WHAT have Emily Maitlis, Jon Sopel, Lewis Goodall and Andrew Marr got in common? The answer is that they are just the latest amongst the BBC’s better journalists who have quit for what I can only assume are better jobs at Global, which is the national radio network whose premier news broadcasting service is LBC. They join others who made the same journey a little earlier, including Eddie Mair and Sheila Fogarty.

At this point I should declare an interest. I have contributed to BBC radio and television – and have been paid to do so – for about fifteen years. I am also these days a pretty regular contributor to LBC. So, I have a foot in both camps, although LBC have never paid me, as yet. What this experience suggests to me is that I can understand precisely why the best journalists at the BBC want to quit.

Most of those making this move are probably already well enough off for pay not to be their motivation. Instead, I think it likely that what really good journalists want to be able to do is the job they always imagined themselves doing. That is reporting on the news as they find it. Unfortunately, that’s the last thing that the BBC now seems to want to do and so people are quitting in droves.

I hardly need tell a pro-independence audience about BBC bias in Scotland. It is legendary. But the reality is this is not the only issue where it is readily apparent that the BBC publishes a far from objective view of the world, despite its supposed public interest obligation to report without bias.

In fact, at the very core of the BBC’s problems with which I am quite sure the journalists who have quit have issues is this obligation to be neutral. Whatever the issue might be, however obvious is the story, and however overwhelming might support for one side of the debate be, the BBC feels it has almost no choice but to roll out someone who disagrees with a BBC guest wanting to present a calm and well-reasoned argument on an important issue.

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Brexit was, and remains, an example of this. There are now no identified economic advantages of Brexit. Those who want to claim they exist have had long enough to identify them, and none have been found. However, the BBC still thinks itself unable to really debate this issue, let alone do so without bringing on someone suggesting we just need to wait a little longer for all to be revealed.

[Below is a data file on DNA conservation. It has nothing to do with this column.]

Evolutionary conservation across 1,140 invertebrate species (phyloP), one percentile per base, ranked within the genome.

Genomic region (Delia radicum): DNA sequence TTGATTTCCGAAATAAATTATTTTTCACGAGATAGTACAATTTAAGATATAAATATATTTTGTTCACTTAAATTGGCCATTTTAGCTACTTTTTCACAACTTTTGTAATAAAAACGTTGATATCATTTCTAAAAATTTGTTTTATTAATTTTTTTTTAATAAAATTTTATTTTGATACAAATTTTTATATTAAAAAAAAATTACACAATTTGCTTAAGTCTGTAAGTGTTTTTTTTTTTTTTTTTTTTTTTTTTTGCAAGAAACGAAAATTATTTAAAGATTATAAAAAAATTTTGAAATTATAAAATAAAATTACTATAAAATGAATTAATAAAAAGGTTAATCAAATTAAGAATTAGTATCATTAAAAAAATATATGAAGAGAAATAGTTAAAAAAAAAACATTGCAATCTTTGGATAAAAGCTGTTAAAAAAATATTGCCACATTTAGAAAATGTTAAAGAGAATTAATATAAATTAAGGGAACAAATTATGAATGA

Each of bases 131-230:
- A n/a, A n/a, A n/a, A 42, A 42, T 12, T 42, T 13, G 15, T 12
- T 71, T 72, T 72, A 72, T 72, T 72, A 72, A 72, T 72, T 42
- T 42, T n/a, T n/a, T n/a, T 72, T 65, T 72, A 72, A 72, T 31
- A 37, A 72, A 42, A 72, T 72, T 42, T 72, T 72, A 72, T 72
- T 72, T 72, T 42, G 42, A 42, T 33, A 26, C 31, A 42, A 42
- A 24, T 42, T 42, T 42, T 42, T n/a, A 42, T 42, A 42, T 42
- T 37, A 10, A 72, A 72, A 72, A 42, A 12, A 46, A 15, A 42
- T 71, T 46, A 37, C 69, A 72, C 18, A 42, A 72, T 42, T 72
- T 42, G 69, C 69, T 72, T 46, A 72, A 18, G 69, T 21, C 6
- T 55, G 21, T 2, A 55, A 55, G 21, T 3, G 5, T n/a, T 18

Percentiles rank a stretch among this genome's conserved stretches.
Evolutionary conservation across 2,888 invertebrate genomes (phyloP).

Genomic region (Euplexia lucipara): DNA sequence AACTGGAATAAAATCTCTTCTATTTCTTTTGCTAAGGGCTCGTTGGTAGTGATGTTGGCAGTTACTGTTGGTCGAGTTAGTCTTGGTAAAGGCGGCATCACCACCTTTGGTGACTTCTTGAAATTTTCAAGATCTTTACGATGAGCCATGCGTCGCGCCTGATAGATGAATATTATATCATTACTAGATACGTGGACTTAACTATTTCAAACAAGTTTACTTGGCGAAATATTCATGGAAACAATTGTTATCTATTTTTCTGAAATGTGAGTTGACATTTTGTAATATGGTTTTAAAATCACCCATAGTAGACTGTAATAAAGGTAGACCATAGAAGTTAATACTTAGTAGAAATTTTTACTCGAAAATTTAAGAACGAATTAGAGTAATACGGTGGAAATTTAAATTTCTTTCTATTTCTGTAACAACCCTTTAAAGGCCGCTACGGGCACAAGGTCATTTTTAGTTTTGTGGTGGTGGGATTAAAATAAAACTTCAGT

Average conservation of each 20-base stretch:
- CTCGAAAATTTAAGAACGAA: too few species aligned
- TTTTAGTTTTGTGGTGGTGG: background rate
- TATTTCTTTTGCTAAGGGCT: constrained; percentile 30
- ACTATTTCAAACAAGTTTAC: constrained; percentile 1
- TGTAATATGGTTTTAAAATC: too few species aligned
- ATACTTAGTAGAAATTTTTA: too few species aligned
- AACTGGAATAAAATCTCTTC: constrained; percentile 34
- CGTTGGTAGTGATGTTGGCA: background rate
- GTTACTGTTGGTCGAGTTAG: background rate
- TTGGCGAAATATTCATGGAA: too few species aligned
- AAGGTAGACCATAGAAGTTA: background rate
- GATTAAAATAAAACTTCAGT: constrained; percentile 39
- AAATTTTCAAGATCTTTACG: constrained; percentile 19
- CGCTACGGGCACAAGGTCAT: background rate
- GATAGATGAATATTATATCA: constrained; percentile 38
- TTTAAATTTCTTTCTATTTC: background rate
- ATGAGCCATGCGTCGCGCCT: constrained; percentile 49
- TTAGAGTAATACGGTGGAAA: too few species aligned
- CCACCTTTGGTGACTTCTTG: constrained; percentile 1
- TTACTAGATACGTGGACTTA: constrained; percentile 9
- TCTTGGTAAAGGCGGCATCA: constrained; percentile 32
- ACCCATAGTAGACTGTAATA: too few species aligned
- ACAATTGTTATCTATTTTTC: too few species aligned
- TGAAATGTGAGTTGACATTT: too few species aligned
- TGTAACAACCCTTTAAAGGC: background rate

The National:

Global is not like that. Although LBC’s main morning presenter, Nick Ferrari, is a well-known fan of Brexit and certainly leans to the right when it comes to political issues, he interviewed me recently and let me suggest that some of the really big challenges we face in our economy now come down to Brexit. The video of the interview was watched more than 200,000 times on Twitter and what Nick let me do was develop my argument, pretty much without interference. I presume that was because he thought the listeners might want to hear it.

And that’s what the BBC would not do. I have been on the Today programme, BBC Newsnight with Jeremy Paxman (below), and have been appearing on the Jeremy Vine show for more than a decade. And what never happens is that you get an uninterrupted chance to explain your views. After a 30-second soundbite it’s over to the other side.

The National:

Too often, in my case, that other side has been represented by a person from one of the more right-wing think tanks who the BBC seem all too willing to platform without ever asking who might be funding them, and what actual biases they might be bringing to the programme.

As a result, the BBC is alienating everyone who wants to hear meaningful discussion. Too often the viewer or listener is denied the chance to hear anyone develop an argument. Instead, the world is reduced to almost meaningless soundbites.

That’s especially problematic when the Government almost invariably gets over-exposure in any media outlet. When the one we have in Westminster is only capable of talking in soundbites and has no apparent arguments on anything, the impression we’re left is with journalists unable to get to the answers they want, precisely because the BBC’s soundbite approach does not permit it.

If you want an example, see how Andrew Marr has changed since leaving the BBC. He was thought for some time by many on the left to be a closet Tory because of the line of questioning that he was obviously required to take with ministers on the BBC, but now he has a daily programme on LBC he is offering regular, reasoned criticism of government policy of the type that people want to know exists when all that is happening in Westminster is mad.

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So of course someone like Lewis Goodall, an obvious news geek with a passion for facts that he wishes to weave into a narrative, will wish to leave the BBC. When his own bosses have criticised him publicly for not being sufficiently Tory he wants to work somewhere that he can tell the truth as he sees it.

We need more of that type of journalism. This paper tries to do it, but the need is for stronger Scottish voices willing to challenge the BBC stranglehold in radio and television as well. I have no answer to how to do that. But Scotland needs it to happen, badly. A National radio station would be the ideal answer. Anyone up for it? Some surprising journalists might be.